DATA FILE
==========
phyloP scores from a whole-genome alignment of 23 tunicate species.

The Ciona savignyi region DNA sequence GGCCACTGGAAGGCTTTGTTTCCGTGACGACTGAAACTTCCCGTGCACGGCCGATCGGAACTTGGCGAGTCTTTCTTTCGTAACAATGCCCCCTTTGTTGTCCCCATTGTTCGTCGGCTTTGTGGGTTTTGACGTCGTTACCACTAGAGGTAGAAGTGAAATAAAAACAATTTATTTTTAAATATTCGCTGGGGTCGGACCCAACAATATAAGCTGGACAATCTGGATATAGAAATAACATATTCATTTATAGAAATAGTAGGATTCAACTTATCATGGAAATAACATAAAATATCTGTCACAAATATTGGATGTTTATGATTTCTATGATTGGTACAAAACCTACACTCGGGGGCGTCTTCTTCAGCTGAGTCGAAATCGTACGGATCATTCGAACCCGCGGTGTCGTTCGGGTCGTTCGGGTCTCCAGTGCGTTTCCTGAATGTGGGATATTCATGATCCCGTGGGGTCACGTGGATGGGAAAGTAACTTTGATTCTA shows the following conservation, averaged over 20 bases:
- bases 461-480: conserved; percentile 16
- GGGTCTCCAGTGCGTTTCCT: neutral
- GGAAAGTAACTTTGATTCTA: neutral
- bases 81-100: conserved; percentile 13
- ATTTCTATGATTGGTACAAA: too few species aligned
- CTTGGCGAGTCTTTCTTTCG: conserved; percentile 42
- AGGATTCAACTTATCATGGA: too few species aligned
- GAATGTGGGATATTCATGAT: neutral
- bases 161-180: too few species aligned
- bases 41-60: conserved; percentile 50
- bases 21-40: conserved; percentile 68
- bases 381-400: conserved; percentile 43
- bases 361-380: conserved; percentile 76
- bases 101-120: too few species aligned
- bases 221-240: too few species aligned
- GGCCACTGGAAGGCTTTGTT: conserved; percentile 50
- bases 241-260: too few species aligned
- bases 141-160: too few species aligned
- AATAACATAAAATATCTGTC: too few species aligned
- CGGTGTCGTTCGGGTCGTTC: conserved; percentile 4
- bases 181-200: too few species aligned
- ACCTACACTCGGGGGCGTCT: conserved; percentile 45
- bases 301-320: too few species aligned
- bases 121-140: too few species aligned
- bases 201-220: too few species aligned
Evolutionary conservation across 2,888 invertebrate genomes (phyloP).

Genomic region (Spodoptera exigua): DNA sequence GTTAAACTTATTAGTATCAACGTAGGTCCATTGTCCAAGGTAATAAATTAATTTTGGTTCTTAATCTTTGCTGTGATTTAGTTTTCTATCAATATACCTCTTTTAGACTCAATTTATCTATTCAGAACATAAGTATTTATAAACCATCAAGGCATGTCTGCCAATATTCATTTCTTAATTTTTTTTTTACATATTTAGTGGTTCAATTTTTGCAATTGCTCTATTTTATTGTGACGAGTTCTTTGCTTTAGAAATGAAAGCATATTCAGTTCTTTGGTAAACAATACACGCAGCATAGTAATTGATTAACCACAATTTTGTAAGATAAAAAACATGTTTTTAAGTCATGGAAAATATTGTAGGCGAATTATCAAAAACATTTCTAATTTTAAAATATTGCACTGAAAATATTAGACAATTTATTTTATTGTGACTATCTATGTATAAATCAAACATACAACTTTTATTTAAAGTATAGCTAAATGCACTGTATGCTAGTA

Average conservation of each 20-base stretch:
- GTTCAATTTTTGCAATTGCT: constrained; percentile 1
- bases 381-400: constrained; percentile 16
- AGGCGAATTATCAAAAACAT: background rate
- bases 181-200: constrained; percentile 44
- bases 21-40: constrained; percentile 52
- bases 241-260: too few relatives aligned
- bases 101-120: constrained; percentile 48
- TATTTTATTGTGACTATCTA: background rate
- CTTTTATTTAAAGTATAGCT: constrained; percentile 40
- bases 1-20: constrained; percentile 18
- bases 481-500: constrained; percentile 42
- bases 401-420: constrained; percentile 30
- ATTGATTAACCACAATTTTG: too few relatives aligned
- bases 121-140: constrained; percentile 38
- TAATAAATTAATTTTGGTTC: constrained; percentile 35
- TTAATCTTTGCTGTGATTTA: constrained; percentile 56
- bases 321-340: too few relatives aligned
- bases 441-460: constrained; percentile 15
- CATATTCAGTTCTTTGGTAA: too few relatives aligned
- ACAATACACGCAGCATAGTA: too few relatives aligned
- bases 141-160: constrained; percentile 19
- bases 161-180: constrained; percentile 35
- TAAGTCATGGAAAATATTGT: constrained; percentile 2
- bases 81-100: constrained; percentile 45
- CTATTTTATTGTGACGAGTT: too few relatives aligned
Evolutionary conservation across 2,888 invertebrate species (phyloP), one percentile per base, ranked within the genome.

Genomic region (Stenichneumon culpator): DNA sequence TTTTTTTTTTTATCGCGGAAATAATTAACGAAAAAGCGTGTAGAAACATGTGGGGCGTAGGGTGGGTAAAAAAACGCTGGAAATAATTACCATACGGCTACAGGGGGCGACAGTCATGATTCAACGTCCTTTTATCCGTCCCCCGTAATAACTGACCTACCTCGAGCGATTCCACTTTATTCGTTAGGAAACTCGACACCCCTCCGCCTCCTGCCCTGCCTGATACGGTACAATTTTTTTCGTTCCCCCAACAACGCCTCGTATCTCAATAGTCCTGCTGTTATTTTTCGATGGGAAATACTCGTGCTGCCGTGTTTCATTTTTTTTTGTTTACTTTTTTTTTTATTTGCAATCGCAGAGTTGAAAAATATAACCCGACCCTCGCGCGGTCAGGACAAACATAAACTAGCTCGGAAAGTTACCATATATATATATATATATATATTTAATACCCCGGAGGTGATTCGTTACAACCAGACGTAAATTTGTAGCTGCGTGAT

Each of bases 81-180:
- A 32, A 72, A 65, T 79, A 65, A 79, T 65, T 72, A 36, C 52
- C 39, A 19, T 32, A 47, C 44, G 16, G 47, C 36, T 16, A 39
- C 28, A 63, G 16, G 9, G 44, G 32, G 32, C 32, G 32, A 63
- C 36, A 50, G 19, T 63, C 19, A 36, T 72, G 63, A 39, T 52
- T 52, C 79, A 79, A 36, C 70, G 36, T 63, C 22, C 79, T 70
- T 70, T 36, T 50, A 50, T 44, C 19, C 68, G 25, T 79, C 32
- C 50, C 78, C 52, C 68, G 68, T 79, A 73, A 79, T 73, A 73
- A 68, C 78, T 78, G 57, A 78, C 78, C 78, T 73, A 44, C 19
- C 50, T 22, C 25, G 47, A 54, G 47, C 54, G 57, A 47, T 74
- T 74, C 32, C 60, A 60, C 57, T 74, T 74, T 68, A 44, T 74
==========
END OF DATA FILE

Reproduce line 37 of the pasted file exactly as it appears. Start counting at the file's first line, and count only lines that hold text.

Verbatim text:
- bases 101-120: constrained; percentile 48